Gaza Hairstyle Crackdown Sees Heads Shaved

Gaza Hairstyle Crackdown Sees Heads Shaved

Police in the Gaza Strip have been grabbing young men off the streets and shaving their heads in a crackdown on hairstyles, according to a human rights group.

The Palestinian Center For Human Rights said a number of men had been beaten and detained by police who stated that their hairstyles were "indecent".

House painter Ayman al Sayed said his shoulder-length hair was shaved off by police on Thursday.

He said he had just finished work in Gaza City and was waiting for a shared taxi when a police jeep approached.

The 19-year-old said he was thrown into the back with more than 10 others while police officers shouted and swore at them.

When they arrived at a police station, the detainees were lined up and an officer began shaving their heads.

He shaved two lines, from front to back and from one ear to the other, telling the young men they could finish the job at a neighbourhood barber shop.

Those who resisted were beaten, Mr al Sayed said.

"The only thing I want to do is leave this country," he added. "I am scared. They just take you from the street without reason. I don't know what they are going to do next."

High school student Tareq Naqib said he was taken by police outside his home.

"They said, 'we want you to respect our tradition,'" the 17-year-old said. "They made a cross on our heads and asked us to leave and finish the shaving at a barber shop."

Another Gaza teen, who spoke to AP on condition of anonymity for fear of retribution, said he saw police beat three young men in Gaza City for wearing tight, low-rise trousers.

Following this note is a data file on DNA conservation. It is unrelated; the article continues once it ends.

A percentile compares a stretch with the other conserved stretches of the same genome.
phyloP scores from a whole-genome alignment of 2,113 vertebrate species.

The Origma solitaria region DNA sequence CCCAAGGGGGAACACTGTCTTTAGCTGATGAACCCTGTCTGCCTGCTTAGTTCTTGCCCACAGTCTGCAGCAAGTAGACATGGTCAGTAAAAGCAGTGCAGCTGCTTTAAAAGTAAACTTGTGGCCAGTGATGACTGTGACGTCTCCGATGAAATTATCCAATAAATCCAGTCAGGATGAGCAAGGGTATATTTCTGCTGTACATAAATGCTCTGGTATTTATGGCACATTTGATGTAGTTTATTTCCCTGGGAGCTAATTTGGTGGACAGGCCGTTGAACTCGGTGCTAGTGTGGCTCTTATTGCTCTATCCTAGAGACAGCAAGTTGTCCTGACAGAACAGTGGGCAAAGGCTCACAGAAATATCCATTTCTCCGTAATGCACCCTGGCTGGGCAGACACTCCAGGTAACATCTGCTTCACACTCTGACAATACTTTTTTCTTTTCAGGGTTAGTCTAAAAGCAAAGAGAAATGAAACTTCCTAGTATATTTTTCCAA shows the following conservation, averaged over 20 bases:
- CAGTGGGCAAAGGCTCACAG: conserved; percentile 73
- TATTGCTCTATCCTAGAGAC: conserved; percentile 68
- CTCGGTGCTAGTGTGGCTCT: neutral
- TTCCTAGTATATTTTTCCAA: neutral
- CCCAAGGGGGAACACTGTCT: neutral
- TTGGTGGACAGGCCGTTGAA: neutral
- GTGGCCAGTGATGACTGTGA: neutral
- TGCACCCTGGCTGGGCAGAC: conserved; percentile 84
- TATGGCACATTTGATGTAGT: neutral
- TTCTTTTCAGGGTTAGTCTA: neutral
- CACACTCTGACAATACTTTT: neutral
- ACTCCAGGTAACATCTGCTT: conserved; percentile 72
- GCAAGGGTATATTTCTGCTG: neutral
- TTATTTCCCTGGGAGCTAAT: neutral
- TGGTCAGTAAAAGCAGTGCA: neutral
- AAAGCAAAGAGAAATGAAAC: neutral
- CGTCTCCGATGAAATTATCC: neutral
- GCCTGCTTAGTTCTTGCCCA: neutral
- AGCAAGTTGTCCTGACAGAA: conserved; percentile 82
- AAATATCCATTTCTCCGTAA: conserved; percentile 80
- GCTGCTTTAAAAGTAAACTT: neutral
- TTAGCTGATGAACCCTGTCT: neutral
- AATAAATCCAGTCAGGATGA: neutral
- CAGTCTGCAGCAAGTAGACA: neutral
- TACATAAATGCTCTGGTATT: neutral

The witness said the policemen used clubs to beat the three on the backs of their knees and told passers-by watching the scene to move along.

The human rights group called for the "attacks, cases of arbitrary detention, and violation of civil rights of citizens" to be investigated by the authorities in the Palestinian Territory.

However, officials from the Hamas-led government played down the concerns.

Ziad al Zaza, the deputy prime minister of Gaza, said the head-shaving "was a very limited, isolated behaviour of the police and is not going to continue".

Hamas took full control of the Gaza Strip six years ago and has overseen the imposition of more conservative practices in the territory, including legislation mandating separate classrooms for girls and boys.

The group is under pressure from the more fundamental Salafi movement, which has gained popularity in recent years and criticised Hamas for not implementing a strict interpretation of Islamic law quickly enough.